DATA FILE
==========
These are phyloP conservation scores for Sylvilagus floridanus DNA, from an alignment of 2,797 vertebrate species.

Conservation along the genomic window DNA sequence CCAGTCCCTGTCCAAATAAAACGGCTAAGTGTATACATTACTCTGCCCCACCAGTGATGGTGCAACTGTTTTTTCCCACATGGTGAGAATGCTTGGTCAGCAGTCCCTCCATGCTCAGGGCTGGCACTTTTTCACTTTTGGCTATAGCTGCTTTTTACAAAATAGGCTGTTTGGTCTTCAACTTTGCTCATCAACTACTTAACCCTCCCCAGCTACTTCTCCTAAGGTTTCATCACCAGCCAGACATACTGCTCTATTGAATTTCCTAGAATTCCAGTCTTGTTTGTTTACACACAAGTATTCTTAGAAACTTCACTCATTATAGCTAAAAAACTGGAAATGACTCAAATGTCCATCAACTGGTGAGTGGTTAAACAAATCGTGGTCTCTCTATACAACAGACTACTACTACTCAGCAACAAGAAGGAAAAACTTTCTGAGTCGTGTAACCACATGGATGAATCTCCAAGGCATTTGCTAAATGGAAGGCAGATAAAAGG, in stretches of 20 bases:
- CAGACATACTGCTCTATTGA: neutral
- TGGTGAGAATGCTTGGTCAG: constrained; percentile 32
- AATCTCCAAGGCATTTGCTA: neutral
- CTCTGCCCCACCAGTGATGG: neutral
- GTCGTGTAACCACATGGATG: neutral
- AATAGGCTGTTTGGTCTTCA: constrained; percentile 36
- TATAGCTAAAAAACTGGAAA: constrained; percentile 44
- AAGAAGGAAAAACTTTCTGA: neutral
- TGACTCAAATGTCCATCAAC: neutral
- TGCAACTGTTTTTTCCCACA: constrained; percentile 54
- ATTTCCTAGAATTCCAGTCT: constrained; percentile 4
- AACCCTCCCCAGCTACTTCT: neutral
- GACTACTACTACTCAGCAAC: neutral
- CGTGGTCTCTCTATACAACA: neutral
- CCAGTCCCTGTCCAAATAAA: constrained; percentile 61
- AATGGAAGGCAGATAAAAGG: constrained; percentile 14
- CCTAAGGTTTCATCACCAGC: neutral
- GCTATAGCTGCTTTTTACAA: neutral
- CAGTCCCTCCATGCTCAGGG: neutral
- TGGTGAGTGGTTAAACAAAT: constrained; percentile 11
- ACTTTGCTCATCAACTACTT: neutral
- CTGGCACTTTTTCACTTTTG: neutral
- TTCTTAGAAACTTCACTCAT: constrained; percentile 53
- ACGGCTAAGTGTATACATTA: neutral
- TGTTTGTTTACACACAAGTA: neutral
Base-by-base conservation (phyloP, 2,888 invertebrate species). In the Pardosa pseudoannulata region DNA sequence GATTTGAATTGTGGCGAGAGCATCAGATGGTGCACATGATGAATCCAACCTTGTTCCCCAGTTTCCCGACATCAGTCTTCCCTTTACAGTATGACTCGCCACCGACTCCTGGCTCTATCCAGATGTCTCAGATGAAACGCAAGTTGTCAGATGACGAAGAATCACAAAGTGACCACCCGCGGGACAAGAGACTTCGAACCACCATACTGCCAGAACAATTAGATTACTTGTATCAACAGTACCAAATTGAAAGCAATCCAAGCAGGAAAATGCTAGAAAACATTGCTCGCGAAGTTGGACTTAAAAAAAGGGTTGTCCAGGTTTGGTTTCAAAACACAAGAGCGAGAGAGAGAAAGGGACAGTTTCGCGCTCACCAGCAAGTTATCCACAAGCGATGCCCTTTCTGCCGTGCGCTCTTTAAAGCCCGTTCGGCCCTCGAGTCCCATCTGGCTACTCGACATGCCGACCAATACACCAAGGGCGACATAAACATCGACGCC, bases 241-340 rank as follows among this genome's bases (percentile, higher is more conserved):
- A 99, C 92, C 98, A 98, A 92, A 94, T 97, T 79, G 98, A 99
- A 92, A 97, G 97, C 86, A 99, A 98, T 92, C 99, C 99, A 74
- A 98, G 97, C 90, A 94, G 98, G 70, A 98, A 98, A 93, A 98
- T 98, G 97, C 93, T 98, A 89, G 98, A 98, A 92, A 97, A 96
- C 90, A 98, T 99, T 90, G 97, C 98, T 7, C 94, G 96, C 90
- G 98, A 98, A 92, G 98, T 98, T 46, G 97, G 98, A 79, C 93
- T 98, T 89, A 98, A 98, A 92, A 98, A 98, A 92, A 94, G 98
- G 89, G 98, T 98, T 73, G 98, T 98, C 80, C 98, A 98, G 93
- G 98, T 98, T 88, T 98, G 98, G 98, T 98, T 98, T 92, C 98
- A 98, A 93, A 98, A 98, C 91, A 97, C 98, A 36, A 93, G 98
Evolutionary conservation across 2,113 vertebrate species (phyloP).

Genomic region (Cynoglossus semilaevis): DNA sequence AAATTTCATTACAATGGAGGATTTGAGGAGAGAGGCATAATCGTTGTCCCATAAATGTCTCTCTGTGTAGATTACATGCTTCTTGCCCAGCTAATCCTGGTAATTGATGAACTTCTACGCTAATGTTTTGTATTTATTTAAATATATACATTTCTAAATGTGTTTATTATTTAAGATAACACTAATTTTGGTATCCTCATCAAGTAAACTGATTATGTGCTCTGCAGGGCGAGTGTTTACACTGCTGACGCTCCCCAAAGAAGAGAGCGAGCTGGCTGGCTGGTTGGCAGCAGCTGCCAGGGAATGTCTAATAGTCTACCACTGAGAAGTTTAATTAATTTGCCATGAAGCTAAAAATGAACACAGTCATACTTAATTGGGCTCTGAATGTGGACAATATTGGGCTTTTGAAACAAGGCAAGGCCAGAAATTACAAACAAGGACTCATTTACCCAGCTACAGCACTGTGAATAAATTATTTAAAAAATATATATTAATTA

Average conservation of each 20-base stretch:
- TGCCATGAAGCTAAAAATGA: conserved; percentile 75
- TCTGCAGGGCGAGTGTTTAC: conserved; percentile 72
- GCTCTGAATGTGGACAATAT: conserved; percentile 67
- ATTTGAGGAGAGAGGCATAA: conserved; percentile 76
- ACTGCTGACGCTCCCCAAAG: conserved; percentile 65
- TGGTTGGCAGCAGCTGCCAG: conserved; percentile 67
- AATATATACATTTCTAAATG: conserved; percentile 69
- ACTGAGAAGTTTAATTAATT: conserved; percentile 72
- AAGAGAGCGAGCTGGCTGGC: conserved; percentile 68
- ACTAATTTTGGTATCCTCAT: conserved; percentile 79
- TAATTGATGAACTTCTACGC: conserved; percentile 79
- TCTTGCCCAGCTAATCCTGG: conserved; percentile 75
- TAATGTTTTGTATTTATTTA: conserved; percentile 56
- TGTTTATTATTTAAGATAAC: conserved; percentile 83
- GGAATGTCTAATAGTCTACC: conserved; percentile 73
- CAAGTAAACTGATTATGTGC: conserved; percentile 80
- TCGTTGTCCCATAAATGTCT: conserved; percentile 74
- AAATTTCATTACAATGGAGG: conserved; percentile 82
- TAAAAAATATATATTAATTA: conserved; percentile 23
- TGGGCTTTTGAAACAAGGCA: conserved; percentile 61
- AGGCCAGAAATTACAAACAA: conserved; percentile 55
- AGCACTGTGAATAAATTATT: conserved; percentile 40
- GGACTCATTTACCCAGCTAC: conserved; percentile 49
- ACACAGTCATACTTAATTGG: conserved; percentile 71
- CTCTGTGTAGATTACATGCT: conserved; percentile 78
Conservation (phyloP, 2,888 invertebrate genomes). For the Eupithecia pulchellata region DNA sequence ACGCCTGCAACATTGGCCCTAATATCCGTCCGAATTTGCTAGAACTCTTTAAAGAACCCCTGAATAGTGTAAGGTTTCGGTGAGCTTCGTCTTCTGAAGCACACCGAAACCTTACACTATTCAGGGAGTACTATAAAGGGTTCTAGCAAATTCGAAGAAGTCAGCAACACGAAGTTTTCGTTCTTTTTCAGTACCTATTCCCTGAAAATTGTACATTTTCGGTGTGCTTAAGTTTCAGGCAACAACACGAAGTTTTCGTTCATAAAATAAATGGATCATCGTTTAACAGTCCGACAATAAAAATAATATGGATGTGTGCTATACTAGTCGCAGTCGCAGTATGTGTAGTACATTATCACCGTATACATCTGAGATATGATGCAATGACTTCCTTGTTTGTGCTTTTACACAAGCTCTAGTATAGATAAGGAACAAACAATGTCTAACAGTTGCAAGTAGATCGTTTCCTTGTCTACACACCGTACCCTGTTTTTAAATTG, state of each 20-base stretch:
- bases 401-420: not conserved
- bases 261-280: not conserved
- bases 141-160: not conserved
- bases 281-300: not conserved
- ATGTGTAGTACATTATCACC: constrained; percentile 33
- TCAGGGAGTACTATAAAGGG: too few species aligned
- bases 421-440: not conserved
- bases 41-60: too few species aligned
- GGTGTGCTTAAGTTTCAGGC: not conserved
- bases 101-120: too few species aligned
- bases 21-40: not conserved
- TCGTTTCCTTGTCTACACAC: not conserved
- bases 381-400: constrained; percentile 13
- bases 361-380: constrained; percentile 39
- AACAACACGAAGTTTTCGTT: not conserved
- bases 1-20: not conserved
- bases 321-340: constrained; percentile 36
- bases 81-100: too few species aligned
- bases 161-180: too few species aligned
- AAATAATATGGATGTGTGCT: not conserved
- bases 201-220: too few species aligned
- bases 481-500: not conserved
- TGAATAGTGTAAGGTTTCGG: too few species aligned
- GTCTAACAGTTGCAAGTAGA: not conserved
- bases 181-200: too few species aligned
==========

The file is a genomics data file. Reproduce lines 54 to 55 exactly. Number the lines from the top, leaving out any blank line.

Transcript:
- TAATGTTTTGTATTTATTTA: conserved; percentile 56
- TGTTTATTATTTAAGATAAC: conserved; percentile 83